Hard drive + BIOS password will be enough to protect both the machine (BIOS password) and the drive (HDD password): you do not need to encrypt but legislation may require it in some domains (e.g. management of personal health information in Canada requires encryption for compliance even though this is not explicitly stated). The Intel SSD 320 drive supports full disk encryption so the data would be encrypted no matter what, all the HDD password does is change how the key(s) to decrypt / encrypt data on the drive are accessed. Without the password, the keys are available as soon as the drive is powered on, with the password, key(s) are not accessible until the password is entered.

Definitive evidence here.

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Last edited by smugiri on Thu May 03, 2012 2:04 pm, edited 1 time in total.

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PostPosted: Thu May 03, 2012 1:06 pm 
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Well, presumably you can take your boss's ThinkPad which doesn't have HDD password, take out the SSD and put it in an enclosure, and demonstrate to him that you can read all his files. :roll:

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T61 Frankenpad in 15 inch T60 body, UXGA LED-lit AFFS LCD, T9300, 6GB RAM, NVidia NVS140m, Intel 6205, 128GB Crucial M4 SSD, 1TB HGST HDD + eBay caddy in Ultrabay
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PostPosted: Thu May 03, 2012 1:23 pm 
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Location: Cambridge, MA
Thank you to twistero and smugiri for their replies.

I should clarify: I did have occasion to pull a drive and test it via USB thingamajig and, of course, the drive was quite readable. My boss saw this as evidence of a Lenovo or Intel failure to properly implement the hardware/firmware security stuff.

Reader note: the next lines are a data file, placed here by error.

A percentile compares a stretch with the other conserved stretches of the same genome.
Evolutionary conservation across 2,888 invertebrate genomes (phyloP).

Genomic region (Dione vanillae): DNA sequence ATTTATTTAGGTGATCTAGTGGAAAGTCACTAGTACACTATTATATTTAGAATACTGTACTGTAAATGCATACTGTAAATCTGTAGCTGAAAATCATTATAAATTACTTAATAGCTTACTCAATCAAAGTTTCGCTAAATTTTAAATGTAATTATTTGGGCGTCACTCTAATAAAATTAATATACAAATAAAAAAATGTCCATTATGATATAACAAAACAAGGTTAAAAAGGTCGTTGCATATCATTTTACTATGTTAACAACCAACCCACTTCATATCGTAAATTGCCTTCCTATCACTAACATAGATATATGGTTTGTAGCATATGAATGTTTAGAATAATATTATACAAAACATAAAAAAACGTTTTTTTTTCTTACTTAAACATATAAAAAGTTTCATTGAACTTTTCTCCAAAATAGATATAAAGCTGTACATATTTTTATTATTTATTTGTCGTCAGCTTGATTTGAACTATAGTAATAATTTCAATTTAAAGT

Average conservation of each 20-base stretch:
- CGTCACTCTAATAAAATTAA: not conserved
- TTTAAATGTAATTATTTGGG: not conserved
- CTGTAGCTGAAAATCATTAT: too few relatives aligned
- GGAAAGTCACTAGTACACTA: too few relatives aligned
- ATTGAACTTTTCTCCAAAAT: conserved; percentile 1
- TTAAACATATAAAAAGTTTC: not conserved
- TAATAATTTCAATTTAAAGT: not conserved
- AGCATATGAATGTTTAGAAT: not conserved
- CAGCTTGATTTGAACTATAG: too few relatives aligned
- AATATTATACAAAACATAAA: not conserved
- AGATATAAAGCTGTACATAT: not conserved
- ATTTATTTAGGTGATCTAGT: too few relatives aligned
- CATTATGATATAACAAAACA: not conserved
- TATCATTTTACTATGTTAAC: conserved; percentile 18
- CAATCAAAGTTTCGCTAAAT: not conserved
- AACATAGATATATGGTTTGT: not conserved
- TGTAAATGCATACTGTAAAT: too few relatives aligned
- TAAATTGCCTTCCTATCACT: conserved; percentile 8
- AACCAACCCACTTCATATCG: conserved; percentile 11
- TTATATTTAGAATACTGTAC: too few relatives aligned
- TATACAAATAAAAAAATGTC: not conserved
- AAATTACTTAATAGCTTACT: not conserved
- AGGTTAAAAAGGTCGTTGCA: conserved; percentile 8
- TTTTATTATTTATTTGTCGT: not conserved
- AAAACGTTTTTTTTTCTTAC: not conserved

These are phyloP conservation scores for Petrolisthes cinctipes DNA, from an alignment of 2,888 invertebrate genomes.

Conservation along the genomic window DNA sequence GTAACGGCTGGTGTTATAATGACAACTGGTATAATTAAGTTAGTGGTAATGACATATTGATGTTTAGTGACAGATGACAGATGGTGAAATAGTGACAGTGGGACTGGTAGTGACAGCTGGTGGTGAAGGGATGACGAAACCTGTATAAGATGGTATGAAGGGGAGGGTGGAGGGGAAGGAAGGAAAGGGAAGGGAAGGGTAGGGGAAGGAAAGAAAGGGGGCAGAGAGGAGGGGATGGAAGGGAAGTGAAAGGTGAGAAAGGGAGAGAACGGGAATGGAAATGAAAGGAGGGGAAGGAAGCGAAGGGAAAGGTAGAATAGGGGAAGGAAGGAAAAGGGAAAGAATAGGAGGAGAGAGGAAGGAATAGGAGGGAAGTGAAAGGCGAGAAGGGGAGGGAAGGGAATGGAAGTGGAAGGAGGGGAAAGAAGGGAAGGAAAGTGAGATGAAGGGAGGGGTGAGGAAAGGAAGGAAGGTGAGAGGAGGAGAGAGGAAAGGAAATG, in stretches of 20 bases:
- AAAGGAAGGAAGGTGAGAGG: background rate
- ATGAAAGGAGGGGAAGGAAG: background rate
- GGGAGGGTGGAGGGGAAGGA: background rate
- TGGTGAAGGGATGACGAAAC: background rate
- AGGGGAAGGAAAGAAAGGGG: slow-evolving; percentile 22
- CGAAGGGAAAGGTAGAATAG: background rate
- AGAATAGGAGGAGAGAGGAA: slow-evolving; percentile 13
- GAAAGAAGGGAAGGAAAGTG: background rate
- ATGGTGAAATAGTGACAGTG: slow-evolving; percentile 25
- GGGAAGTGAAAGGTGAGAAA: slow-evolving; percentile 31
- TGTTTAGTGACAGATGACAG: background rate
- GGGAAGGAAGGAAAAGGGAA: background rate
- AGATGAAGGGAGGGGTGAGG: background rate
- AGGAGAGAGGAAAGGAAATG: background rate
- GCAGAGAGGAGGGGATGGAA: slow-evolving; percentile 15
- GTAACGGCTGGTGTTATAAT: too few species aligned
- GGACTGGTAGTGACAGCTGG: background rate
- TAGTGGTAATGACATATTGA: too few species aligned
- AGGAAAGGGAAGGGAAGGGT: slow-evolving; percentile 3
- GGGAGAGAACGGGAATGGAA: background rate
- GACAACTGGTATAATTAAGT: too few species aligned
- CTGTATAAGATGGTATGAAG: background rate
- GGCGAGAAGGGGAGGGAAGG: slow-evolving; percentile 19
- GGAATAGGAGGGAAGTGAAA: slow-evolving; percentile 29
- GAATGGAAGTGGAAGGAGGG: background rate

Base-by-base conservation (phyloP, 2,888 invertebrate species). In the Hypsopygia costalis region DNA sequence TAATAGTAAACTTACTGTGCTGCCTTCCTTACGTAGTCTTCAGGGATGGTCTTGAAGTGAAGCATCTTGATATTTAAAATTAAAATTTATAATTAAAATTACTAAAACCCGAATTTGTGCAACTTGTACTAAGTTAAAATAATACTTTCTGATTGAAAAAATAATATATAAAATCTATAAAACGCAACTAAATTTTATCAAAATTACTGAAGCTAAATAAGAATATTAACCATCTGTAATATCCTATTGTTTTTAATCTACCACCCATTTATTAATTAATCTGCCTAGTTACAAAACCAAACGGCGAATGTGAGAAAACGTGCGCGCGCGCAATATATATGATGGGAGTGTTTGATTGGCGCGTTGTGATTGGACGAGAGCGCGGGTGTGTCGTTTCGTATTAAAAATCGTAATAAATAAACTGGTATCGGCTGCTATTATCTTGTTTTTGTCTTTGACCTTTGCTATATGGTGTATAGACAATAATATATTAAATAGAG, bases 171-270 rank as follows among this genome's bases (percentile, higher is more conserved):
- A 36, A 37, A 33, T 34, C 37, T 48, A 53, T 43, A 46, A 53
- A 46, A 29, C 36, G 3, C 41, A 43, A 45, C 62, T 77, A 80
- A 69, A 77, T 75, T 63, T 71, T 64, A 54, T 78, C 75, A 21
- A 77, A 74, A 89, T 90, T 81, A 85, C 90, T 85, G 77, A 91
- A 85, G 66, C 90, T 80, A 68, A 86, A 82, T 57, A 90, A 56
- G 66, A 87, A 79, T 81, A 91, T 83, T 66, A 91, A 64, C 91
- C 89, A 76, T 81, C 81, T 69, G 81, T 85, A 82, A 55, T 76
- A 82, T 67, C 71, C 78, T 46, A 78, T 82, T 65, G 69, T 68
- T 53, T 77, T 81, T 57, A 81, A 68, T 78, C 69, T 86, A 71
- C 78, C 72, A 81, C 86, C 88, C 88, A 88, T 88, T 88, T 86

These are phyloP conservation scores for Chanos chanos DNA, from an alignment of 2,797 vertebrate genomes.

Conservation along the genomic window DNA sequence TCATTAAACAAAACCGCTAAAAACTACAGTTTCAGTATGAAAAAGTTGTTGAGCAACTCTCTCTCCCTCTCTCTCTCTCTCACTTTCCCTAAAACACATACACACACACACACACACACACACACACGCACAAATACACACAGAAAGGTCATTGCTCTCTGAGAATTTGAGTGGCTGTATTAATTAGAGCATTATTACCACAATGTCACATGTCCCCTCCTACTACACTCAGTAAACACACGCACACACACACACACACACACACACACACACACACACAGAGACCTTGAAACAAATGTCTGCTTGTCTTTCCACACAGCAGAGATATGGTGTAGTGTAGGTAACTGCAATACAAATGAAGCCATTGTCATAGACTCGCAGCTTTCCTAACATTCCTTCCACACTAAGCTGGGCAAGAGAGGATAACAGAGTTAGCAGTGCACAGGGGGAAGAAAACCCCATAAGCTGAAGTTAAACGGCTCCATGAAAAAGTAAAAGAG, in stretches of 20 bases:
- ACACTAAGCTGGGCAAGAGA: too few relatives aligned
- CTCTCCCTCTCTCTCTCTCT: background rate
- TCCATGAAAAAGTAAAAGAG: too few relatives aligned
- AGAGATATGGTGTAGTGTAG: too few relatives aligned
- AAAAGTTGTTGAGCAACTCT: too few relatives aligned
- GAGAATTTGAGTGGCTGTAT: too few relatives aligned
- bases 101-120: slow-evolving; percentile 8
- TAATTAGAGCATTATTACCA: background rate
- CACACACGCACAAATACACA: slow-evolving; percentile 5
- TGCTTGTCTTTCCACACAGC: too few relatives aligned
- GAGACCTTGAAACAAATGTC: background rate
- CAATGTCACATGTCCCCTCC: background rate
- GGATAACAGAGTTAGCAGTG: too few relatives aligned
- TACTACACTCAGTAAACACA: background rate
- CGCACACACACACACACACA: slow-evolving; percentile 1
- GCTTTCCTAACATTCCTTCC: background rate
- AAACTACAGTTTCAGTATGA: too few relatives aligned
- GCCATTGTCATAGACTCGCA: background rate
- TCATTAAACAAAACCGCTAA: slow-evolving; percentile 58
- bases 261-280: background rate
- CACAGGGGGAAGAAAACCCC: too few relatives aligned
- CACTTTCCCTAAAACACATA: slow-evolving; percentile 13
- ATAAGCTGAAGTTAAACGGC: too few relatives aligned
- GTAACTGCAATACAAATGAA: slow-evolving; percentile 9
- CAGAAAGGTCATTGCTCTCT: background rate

We do need the full disk encryption to protect our data and, in some instances, to comply with Massachusetts regulations for keeping some personnel data secure.

That FAQ may well do the trick . . .

Thanks again.


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PostPosted: Thu May 03, 2012 4:27 pm 
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dmp wrote:
I should clarify: I did have occasion to pull a drive and test it via USB thingamajig and, of course, the drive was quite readable. My boss saw this as evidence of a Lenovo or Intel failure to properly implement the hardware/firmware security stuff.


Ouch. I feel your pain, my friend. :roll:

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X60 tablet 6363-P3U, 3GB ram, 128GB SanDisk Extreme SSD, SXGA+ screen, Intel 6300
T61 Frankenpad in 15 inch T60 body, UXGA LED-lit AFFS LCD, T9300, 6GB RAM, NVidia NVS140m, Intel 6205, 128GB Crucial M4 SSD, 1TB HGST HDD + eBay caddy in Ultrabay
701c butterfly, 75MHz 486DX4, 40MB ram, 1GB CF card


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PostPosted: Thu May 03, 2012 8:35 pm 
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Personally I'd just deploy TrueCrypt/BitLocker/GELI/LUKS/whatever-FDE-your-OS-supports and be done with it. Yeah, you'll lose a couple percentage points on benchmarks, but so what? At least this way there's no confusion about what's getting stored.